I realized after I got some questions about the trailer that I had not posted pics of the bike-end hitch.
Basically, it's a U-fork off a 26" bike, with it's dropout ends bolted to the accessory hardpoints on DGA's rear dropouts. Part of a cheap steel stem is inserted into that, but not using the jamnut/wedge. Instead, a piece of allthread has a washer (the same diameter as the inside of the steering tube on the fork) trapped between two nuts and lockwashers at it's far end, and the washer is welded to the tube at two points on it's edge by having drilled a hole in the tube so I could see the washer and ensure a good weld to it.
Then the allthread is fed into the stem, as the stem is inserted onto it down into the tube just like normal, and a nylock nut on the allthread pins the stem into the tube so it can't come out. A second stem, this one off a BMX type bike, is placed with it's handlebar clamp parallel to the first stem's clamp, and a long bolt is passed thru them both, with a few washers about the same size as handlebar tube along the bolt within the clamps, to give the clamps something to hold to and keep the bolt from wiggling around. A larger washer between the stems prevents binding, and at least one at each end holds them together.
It is quite stiff to move by hand, but the weight of the trailer easily moves it around. Stiffness makes it easier to attach the trailer, and keeps it from bouncing around when I ride without the trailer. The trailer simply is lifted down onto the upward-pointing stem, and the stem bolt is tightened to keep the trailer from being removed easily (it probably could never fall off unless a bolt shears). The red flashlight is a taillight to mark the stem, just hoseclamped on. (I do not yet have regular lighting back on DGA). Also has 3M reflective tape on there. I only have yellow and white, so white is used up front half of the bike, and yellow in back. Rather have red, but I use what I have.
You can also see the rest of the fork and where it goes to the dropouts. There is a diagonal brace from the fork to the right side panel that prevents it from vertically pivoting; this is so that my two-wheel trailer will function. The four-wheel does not need this, so I could take it off if I wanted better leaning ability, but it needs to stay for backwards compatibility with the other trailer.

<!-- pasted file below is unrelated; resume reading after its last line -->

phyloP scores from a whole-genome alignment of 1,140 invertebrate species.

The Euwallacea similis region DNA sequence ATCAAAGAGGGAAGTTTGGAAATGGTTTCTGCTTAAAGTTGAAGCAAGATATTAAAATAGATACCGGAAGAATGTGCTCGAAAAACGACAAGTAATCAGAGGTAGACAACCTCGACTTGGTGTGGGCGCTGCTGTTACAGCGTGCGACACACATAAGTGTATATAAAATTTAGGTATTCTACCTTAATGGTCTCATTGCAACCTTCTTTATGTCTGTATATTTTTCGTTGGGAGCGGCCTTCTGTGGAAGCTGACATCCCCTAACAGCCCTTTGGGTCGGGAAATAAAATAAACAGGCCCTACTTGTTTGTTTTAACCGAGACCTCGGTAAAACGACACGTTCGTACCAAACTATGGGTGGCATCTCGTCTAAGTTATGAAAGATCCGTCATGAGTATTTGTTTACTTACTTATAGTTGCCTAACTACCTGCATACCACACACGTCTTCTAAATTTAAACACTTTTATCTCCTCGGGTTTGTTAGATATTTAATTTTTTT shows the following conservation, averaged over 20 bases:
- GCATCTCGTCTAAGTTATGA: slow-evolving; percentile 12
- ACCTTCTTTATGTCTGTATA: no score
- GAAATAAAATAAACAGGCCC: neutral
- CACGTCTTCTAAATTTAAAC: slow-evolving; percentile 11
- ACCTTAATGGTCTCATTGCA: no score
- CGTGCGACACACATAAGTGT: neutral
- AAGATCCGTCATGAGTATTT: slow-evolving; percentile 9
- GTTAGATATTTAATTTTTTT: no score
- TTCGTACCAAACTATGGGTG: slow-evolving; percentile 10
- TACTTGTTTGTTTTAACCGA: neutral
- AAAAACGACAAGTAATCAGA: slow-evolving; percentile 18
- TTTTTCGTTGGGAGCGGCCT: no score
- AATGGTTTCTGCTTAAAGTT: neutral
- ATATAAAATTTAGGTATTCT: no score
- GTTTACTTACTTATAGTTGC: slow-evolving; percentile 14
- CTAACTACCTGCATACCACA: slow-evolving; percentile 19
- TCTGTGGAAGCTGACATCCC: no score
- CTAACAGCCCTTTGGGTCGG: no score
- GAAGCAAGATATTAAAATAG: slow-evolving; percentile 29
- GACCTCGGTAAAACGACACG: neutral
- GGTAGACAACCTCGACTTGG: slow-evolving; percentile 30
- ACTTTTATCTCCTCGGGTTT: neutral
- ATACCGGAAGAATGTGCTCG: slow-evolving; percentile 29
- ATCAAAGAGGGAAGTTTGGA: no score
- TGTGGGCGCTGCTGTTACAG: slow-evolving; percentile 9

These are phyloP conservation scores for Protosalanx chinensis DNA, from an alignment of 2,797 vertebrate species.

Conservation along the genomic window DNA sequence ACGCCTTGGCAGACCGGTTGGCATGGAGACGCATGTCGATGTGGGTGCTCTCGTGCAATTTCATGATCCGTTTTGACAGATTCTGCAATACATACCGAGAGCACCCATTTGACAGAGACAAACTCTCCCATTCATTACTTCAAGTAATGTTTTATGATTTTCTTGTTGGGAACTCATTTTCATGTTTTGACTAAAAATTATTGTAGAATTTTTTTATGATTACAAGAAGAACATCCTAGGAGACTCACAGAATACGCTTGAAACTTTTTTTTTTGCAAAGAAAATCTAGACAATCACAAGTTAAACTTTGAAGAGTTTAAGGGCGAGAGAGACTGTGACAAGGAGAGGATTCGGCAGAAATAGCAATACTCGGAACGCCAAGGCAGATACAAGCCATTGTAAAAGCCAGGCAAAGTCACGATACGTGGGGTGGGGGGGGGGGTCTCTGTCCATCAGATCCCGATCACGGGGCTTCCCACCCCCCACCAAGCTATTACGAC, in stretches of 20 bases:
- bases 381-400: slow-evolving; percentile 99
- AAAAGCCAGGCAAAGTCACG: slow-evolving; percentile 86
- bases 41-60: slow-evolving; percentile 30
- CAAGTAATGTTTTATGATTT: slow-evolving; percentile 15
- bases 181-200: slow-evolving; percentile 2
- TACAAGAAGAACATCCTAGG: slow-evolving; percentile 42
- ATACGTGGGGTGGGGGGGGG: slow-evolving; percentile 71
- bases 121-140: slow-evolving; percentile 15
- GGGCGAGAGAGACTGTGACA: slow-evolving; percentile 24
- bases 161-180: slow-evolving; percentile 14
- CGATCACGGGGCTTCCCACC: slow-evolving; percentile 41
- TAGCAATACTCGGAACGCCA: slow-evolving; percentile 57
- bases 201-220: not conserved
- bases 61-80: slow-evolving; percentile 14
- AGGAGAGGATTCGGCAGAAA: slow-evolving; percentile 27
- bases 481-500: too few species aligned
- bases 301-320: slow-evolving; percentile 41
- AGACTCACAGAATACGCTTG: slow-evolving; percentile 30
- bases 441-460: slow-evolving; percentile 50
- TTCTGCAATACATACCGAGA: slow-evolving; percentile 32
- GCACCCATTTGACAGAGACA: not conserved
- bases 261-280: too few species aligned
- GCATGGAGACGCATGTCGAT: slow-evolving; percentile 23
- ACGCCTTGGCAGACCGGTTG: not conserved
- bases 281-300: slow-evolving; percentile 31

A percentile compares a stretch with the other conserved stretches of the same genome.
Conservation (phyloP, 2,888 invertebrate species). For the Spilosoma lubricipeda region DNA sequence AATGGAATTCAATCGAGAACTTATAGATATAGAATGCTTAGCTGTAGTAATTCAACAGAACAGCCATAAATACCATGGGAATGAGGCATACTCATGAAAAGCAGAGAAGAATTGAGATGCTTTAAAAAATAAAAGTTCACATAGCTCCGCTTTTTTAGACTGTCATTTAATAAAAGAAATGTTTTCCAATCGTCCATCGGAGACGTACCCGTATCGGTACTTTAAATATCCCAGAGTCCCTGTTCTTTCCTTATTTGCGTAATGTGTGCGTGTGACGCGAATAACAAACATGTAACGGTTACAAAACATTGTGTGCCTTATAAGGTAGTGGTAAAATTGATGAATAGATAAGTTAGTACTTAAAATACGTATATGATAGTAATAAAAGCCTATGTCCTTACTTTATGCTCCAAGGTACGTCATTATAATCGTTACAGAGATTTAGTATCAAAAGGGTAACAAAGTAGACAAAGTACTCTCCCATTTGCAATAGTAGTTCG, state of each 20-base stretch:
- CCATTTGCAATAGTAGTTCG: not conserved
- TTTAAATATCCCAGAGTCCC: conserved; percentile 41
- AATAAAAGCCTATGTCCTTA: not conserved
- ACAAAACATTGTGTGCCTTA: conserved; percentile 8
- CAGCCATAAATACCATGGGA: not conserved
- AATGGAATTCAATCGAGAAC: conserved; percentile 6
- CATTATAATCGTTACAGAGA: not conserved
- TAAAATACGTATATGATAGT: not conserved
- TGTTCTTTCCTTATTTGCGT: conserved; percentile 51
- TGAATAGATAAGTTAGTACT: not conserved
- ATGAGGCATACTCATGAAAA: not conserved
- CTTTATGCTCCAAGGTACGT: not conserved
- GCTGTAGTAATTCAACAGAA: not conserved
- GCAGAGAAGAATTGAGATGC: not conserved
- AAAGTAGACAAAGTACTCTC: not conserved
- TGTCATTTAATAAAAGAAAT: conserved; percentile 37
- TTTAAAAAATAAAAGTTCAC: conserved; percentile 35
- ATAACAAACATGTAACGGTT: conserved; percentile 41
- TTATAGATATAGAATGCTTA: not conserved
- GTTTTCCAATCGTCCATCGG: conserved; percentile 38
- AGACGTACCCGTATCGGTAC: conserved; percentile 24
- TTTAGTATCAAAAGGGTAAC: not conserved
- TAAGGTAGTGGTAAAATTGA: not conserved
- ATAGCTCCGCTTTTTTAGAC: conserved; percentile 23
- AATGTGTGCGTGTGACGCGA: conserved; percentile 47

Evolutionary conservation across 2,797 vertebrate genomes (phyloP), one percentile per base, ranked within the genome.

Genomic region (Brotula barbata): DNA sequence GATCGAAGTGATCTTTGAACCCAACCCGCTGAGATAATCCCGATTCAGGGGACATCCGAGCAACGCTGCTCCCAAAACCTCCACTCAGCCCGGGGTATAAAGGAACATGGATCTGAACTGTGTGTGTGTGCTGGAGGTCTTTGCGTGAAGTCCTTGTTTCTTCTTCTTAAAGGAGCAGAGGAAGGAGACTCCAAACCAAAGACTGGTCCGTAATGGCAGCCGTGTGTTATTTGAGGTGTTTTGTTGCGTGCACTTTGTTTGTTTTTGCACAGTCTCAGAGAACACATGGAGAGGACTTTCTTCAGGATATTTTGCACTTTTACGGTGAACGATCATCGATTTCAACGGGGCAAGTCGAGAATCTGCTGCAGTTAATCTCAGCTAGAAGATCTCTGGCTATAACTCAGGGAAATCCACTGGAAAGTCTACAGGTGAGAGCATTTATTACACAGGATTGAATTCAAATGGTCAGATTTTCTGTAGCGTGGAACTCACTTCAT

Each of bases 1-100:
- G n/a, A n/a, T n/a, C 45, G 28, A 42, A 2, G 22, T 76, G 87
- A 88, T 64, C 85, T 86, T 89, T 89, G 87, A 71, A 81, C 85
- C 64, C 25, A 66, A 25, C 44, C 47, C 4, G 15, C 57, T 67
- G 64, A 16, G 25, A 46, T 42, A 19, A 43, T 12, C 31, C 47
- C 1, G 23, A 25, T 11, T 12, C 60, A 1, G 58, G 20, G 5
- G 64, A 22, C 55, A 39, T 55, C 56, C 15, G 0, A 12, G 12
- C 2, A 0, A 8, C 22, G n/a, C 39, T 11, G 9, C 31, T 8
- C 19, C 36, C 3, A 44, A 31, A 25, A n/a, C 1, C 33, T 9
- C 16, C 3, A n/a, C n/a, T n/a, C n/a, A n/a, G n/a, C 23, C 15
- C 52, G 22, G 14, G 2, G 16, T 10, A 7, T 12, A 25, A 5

Any weight capacity tests yet?
I originally tested the idea of the trailer way back by bolting on the quickrelease wheelholders and the casters, snapping in the wheels, then standing on the bed and gently hopping up and down a little. I figure that with my ~150lbs plus gravity I probably put 200+ lbs onto it like that, for a static test. The faceplate bows a little because of the concentration of all that weight in one spot, but nothing gave.
I couldn't do load tests with previous hitches because their turning ability was too poor to continue with them. Another problem is that the hitch I most wanted to use, the crutches extending out the front from underneath, level with the flatbed, with the headrest balljoint at the bike, shimmied a lot when over about 8MPH. I'm not sure why.
Now that a hitch works, having the ~10lbs of kennel on there plus Hachi (~55lbs now), it works fine, although when she wiggles around in there it's hard to ride straight. It has not been tested with this hitch at speeds greater than about 10MPH though, nor on rough roads, just around the block at home.
I plan on filling the kennel with all the lead-acid batteries I have, and anything else small and heavy, like transformers, etc. Then testing it around the block at various speeds, and trying to deliberately run it into the rougher edges of the roads.
Does the hitch assembly limit the ability to lean into turns?
Not much. With the two-wheel trailer it did not limit it at all, since the front of the trailer could dive down a little to compensate for the lower hitch height during the lean.
With the front wheels of this trailer preventing that dive, I probably can't lean as far in a turn as otherwise, but I can fix that by altering the mount of the bike-side hitch to allow vertical pivoting. I could not do that with the two-wheel trailer or it would just drag the front on the ground.
That said, most of the time when I'm pulling this trailer, I'll likely have it loaded up enough to not be going fast enough to require much of a lean on turns.
Or I'll have the dogs in it and be trying to give them a comfy ride rather than an exciting one.
I can still use the old trailer for anything that might require more leaning, but I might end up preferring the new trailer over it. We'll see.